Sociodemographic differences in quality of treatment to Medicaid enrollees receiving buprenorphine

Rachel K. Landis, Jonathan S. Levin, Brendan Saloner, Adam J. Gordon, Andrew W. Dick, Tisamarie B. Sherry, Douglas L. Leslie, Mark Sorbero, Bradley D. Stein

Research output: Contribution to journalArticlepeer-review

6 Scopus citations

Abstract

Background: Buprenorphine is a key medication to treat opioid use disorder, but little is known about how treatment quality varies across sociodemographic groups. Objective: We examined measures of treatment quality and explored variation by sociodemographic factors. Methods: We used Medicaid MAX data from 50 states from 2006 to 2014 to identify buprenorphine treatment episodes (N = 317,494). We used multivariable logistic regression to examine the quality of buprenorphine treatment along four dimensions: (1) sufficient duration, (2) effective dosage, and concurrent prescribing of (3) opioid analgesics and (4) benzodiazepines. We explored how quality varied by race/ethnicity, age, sex, and urbanicity. Results: In adjusted models, compared to non-Hispanic White individuals, non-Hispanic Black and Hispanic individuals had lower odds of receiving effective dosage (aORs = 0.79 and 0.89, respectively) and sufficient duration (aORs = 0.64 and 0.71, respectively), and lower odds of concurrent prescribing of opioid analgesics (aORs = 0.86 and 0.85, respectively) and benzodiazepines (aORs = 0.51 and 0.59, respectively). Older individuals had higher odds of sufficient duration (aORs from 1.21–1.33), but also had higher odds of concurrent opioid analgesics prescribing (aORs from 1.29–1.56) and benzodiazepines (aORs from 1.44–1.99). Females had higher odds of sufficient duration (aOR = 1.12), but lower odds of effective dosage (aOR = 0.77) and higher odds of concurrent prescribing of opioid analgesics (aOR = 1.25) and benzodiazepines (aOR = 1.16). Compared to individuals living in metropolitan areas, individuals living in non-metropolitan areas had higher odds of sufficient duration (aORs = 1.11 and 1.24) and effective dosage (aORs = 1.06 and 1.33), and lower odds of concurrent prescribing (aORs from 0.81–0.98). Conclusions: Black and Hispanic individuals were less likely to receive effective buprenorphine dosage and sufficient duration. Quality results were mixed for older and female individuals; although these individuals were more likely to receive treatment of sufficient duration, they were also more likely to be concurrently prescribed potentially contraindicated medications, and females were less likely to receive effective dosage. Findings raise concerns about adequacy of care for minority and other at-risk populations.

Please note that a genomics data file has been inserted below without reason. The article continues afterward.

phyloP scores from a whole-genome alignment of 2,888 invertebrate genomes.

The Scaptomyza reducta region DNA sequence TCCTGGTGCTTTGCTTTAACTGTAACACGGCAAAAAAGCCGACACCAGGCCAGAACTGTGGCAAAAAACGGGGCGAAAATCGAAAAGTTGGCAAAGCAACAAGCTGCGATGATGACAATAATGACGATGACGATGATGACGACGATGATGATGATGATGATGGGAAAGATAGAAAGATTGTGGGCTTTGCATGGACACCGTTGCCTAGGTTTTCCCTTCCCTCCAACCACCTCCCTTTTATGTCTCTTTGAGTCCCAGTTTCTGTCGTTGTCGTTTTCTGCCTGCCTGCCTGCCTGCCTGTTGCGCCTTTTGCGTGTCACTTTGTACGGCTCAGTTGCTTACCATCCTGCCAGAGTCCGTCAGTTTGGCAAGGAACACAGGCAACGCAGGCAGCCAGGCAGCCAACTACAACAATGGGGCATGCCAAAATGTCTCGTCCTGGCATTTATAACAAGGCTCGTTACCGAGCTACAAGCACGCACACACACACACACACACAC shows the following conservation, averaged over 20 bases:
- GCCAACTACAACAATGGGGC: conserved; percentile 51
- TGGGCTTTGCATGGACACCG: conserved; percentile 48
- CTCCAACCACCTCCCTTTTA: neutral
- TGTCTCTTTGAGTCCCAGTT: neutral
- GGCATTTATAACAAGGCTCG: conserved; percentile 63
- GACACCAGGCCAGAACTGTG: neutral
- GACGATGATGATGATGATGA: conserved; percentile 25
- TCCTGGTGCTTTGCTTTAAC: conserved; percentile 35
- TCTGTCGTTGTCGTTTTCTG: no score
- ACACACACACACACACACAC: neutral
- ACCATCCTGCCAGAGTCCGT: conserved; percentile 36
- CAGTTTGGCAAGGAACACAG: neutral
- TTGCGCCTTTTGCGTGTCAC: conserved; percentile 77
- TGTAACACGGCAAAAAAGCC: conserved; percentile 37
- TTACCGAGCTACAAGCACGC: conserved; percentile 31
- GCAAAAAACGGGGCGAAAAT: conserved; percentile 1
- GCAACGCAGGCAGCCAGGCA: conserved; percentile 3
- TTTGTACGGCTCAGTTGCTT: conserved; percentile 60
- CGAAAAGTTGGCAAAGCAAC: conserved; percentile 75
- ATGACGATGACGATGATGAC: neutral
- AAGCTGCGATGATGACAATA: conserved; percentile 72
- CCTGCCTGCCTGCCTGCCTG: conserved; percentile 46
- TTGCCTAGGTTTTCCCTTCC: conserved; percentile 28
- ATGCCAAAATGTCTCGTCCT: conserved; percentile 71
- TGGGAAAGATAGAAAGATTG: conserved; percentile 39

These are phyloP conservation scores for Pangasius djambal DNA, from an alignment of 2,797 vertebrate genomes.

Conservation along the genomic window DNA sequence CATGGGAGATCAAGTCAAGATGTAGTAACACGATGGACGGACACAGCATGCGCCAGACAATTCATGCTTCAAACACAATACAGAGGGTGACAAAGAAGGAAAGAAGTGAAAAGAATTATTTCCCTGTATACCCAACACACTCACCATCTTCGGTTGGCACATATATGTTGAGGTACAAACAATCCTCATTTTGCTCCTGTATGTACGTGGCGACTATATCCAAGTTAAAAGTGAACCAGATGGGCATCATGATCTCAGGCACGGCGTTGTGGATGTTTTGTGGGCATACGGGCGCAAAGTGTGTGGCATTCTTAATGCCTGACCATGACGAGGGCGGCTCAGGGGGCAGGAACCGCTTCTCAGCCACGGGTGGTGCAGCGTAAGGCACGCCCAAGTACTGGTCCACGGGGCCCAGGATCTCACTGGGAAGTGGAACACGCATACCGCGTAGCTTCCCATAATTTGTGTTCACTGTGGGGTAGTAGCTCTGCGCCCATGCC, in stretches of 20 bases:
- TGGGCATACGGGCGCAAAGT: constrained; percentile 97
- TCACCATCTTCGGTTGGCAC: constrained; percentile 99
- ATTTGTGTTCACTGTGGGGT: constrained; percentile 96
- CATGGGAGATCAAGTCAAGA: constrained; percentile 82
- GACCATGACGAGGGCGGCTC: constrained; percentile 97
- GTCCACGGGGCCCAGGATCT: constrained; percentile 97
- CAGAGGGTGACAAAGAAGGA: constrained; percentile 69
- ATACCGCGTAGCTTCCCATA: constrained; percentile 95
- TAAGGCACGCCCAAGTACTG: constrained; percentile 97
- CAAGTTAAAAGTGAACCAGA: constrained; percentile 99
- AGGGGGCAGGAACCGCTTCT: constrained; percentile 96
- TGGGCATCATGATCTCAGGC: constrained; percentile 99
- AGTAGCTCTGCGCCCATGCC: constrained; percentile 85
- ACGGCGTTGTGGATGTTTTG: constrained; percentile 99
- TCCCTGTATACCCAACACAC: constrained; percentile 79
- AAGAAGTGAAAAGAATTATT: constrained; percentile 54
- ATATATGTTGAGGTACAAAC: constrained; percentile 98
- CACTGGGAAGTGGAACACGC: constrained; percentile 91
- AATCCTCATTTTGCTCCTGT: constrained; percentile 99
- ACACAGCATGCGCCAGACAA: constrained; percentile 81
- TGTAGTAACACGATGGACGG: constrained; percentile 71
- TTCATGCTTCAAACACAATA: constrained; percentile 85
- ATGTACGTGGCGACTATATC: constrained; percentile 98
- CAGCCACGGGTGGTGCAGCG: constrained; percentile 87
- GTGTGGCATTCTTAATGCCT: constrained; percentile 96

Original languageEnglish (US)
Pages (from-to)1057-1071
Number of pages15
JournalSubstance Abuse
Volume43
Issue number1
DOIs
StatePublished - 2022

All Science Journal Classification (ASJC) codes

  • Medicine (miscellaneous)
  • Psychiatry and Mental health

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